By means of a surpassingly enjoyable and informative post, I am reluctantly dragged to the latest paean to mass extermination from Max Boot. My reluctance was extreme: I screamed all the way, while every single fingernail was slowly pulled out by the roots as I vainly tried to slow my progress. If he knows of this suffering, Boot’s satisfaction must be immense.
Near the beginning of his post mortem (if only, sez I, at least so far as Boot’s public pronouncements are concerned), Justin writes: Boot is a neoconservative who writes a regular column for the Los Angeles Times, which is odd because you would think that after the predictions of their violence laden theories have spectacularly failed to hold up in their real world experiments, any self identified neocon would be driven deep underground by the rest of us, forced to transmit their insanity through pirate radio waves on old equipment purchased from the now defunct Sandinista Radio Venceremos. It only gets better. Read the entire entry. It’s akin to eating sinfully delicious chocolate. I gained at least three pounds.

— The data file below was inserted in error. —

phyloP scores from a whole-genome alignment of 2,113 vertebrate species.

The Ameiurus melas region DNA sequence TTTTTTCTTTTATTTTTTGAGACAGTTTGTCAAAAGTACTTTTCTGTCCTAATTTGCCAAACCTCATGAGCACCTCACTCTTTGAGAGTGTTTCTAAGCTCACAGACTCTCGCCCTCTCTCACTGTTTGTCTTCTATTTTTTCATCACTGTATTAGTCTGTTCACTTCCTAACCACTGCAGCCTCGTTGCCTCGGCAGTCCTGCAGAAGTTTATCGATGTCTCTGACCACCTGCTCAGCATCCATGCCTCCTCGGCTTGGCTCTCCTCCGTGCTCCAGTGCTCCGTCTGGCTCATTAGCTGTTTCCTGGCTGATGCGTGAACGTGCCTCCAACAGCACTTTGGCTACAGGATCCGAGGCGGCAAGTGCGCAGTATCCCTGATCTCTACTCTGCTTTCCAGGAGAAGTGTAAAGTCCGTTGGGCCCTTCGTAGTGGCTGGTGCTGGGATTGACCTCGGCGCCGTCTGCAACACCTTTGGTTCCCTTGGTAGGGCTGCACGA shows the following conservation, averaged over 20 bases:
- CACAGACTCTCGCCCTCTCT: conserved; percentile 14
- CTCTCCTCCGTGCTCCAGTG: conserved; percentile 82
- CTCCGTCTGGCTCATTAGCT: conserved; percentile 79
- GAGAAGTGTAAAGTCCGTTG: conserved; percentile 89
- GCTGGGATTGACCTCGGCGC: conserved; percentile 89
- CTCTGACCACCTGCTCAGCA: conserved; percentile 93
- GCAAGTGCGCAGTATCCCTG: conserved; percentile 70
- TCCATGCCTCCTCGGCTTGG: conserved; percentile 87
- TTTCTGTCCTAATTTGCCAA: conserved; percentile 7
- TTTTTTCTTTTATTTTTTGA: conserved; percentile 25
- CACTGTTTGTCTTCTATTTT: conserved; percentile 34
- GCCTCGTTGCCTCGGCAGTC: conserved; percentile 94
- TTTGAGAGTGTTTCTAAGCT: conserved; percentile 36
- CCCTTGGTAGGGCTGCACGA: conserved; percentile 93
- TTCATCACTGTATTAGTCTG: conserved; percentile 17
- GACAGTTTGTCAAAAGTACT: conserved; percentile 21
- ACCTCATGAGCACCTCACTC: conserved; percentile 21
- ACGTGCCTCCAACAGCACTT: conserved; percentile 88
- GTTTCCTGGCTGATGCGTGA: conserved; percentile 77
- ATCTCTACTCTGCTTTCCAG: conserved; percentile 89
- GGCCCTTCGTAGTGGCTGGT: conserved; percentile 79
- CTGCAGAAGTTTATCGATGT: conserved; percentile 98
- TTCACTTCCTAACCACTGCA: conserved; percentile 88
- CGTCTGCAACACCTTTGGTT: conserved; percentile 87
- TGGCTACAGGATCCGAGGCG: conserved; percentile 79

Justin covers all the major points in admirable fashion. I want to amplify on one aspect of Boot’s ravings. I suppose I could offer a Shorter Max Boot: Yes, I truly am this much of a monster. And I still get published! People continue to listen to me! Joke’s on you and on all those rotten little brown people! Hahahaha!! This is what I want to note, toward the beginning of Boot’s excretion: In formulating the right strategy, there is no better guide than a slim 1964 volume, “Counterinsurgency Warfare: Theory and Practice.” Its author was a French officer named David Galula, who saw service not only in World War II but in postwar China, Greece, Hong Kong and Algeria. If there is a Clausewitz of counterinsurgency, Galula is it.
Although much has changed in recent decades, most of his admonitions still apply, which is why so many are echoed in the new Army-Marine counterinsurgency field manual. U.S. forces have gotten better at this demanding type of warfare in Iraq, but even now they’re still falling short, often through no fault of their own, in carrying out many of Galula’s key precepts: